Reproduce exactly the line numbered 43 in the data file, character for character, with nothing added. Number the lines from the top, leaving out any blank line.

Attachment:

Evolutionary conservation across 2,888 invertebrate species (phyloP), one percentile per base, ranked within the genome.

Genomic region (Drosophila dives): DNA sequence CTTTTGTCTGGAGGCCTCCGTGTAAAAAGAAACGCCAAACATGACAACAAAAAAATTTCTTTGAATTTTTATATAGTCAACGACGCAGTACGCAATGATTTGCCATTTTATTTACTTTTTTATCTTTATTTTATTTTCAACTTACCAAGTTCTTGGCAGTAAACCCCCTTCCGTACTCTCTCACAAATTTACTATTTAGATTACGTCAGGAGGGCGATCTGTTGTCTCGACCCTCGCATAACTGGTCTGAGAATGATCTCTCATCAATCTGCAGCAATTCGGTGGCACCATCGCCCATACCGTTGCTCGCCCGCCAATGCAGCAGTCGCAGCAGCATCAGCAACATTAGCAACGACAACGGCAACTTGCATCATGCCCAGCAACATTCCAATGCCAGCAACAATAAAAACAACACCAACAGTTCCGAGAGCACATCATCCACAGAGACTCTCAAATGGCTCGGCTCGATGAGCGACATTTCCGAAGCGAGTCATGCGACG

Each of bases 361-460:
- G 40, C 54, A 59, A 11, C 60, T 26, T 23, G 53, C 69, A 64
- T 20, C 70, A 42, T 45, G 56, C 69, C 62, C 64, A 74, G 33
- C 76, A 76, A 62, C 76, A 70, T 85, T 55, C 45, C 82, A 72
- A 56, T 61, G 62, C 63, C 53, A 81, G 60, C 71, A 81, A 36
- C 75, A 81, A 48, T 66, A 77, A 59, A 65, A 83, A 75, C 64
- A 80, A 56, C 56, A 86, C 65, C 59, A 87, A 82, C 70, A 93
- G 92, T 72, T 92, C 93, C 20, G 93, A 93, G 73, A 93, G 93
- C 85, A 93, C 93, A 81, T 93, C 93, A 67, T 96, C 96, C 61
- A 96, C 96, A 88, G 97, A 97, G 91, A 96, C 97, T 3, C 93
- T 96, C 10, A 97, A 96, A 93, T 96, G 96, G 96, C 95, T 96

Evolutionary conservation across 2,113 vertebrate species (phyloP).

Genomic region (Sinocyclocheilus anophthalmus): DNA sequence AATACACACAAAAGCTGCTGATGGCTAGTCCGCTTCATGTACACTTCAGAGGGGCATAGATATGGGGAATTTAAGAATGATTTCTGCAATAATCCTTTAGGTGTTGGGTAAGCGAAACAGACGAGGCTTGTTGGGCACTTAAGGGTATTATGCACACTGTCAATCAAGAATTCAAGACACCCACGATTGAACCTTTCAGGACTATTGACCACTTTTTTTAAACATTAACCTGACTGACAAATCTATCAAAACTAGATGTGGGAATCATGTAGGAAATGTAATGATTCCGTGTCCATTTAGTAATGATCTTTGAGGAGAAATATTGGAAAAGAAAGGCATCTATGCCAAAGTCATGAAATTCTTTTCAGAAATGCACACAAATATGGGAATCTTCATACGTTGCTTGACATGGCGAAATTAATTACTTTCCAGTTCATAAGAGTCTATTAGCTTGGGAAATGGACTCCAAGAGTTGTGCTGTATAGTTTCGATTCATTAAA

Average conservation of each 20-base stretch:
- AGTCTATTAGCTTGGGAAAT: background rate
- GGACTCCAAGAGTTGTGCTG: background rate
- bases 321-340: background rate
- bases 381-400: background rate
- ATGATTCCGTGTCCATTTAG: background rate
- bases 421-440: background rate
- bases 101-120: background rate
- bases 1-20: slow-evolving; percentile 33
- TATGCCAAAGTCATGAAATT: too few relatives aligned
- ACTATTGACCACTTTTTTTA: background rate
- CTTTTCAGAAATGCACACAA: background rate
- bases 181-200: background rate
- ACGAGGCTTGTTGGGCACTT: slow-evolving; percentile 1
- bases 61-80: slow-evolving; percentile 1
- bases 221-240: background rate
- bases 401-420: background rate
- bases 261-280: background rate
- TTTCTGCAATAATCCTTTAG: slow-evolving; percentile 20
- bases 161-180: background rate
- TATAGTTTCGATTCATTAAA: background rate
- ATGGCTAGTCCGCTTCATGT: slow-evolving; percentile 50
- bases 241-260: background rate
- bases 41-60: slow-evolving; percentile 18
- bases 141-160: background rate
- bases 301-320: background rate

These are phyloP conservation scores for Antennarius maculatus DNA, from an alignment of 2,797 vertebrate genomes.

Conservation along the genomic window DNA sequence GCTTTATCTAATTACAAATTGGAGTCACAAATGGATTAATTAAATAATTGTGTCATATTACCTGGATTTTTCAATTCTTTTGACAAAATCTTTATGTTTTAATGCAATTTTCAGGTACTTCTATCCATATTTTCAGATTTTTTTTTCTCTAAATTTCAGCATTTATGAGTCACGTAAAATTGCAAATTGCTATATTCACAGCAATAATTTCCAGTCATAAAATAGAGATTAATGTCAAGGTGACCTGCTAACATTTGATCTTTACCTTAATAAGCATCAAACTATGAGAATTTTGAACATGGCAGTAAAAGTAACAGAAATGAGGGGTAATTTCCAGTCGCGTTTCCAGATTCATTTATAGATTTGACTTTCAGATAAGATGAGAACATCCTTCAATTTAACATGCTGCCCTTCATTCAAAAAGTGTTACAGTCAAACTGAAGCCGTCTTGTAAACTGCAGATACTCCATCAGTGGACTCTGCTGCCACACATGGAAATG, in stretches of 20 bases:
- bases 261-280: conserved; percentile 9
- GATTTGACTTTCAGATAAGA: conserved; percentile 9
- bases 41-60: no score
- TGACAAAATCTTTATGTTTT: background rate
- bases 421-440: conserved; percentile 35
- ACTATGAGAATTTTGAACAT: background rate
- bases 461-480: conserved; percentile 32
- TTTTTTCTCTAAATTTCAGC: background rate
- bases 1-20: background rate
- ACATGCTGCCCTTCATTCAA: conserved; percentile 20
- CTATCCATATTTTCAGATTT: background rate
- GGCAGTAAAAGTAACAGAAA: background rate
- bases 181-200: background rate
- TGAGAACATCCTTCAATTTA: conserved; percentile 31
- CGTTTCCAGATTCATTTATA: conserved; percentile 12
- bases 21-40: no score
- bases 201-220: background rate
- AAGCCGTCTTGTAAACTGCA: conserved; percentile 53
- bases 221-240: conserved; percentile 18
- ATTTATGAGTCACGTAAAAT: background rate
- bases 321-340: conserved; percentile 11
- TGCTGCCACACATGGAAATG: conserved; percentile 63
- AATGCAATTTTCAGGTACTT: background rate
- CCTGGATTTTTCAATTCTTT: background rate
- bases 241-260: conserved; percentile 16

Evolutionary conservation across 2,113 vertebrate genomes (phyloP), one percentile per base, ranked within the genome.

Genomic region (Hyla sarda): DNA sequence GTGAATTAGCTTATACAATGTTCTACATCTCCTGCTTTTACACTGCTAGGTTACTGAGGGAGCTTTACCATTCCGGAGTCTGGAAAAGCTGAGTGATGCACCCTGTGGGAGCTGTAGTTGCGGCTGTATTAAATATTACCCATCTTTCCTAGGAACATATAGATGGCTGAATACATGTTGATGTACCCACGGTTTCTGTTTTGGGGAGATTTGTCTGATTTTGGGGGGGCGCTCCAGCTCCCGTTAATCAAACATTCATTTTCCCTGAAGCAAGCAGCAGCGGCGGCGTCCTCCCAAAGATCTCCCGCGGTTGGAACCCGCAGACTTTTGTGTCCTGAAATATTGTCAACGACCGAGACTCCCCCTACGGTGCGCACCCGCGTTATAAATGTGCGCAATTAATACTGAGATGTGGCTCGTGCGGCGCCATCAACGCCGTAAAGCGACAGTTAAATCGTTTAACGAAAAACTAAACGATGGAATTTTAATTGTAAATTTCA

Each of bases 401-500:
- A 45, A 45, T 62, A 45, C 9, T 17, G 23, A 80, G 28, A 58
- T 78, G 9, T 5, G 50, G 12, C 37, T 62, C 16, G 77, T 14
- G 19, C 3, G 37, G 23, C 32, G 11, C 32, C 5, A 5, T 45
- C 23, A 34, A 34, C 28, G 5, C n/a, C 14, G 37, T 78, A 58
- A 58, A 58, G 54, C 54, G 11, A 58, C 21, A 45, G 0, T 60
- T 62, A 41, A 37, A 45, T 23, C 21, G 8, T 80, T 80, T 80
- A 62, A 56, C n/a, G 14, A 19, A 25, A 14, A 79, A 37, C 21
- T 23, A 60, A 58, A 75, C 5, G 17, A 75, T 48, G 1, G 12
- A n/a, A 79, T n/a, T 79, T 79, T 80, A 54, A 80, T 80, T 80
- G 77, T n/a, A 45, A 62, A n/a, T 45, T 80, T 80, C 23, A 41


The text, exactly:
Conservation along the genomic window DNA sequence GCTTTATCTAATTACAAATTGGAGTCACAAATGGATTAATTAAATAATTGTGTCATATTACCTGGATTTTTCAATTCTTTTGACAAAATCTTTATGTTTTAATGCAATTTTCAGGTACTTCTATCCATATTTTCAGATTTTTTTTTCTCTAAATTTCAGCATTTATGAGTCACGTAAAATTGCAAATTGCTATATTCACAGCAATAATTTCCAGTCATAAAATAGAGATTAATGTCAAGGTGACCTGCTAACATTTGATCTTTACCTTAATAAGCATCAAACTATGAGAATTTTGAACATGGCAGTAAAAGTAACAGAAATGAGGGGTAATTTCCAGTCGCGTTTCCAGATTCATTTATAGATTTGACTTTCAGATAAGATGAGAACATCCTTCAATTTAACATGCTGCCCTTCATTCAAAAAGTGTTACAGTCAAACTGAAGCCGTCTTGTAAACTGCAGATACTCCATCAGTGGACTCTGCTGCCACACATGGAAATG, in stretches of 20 bases: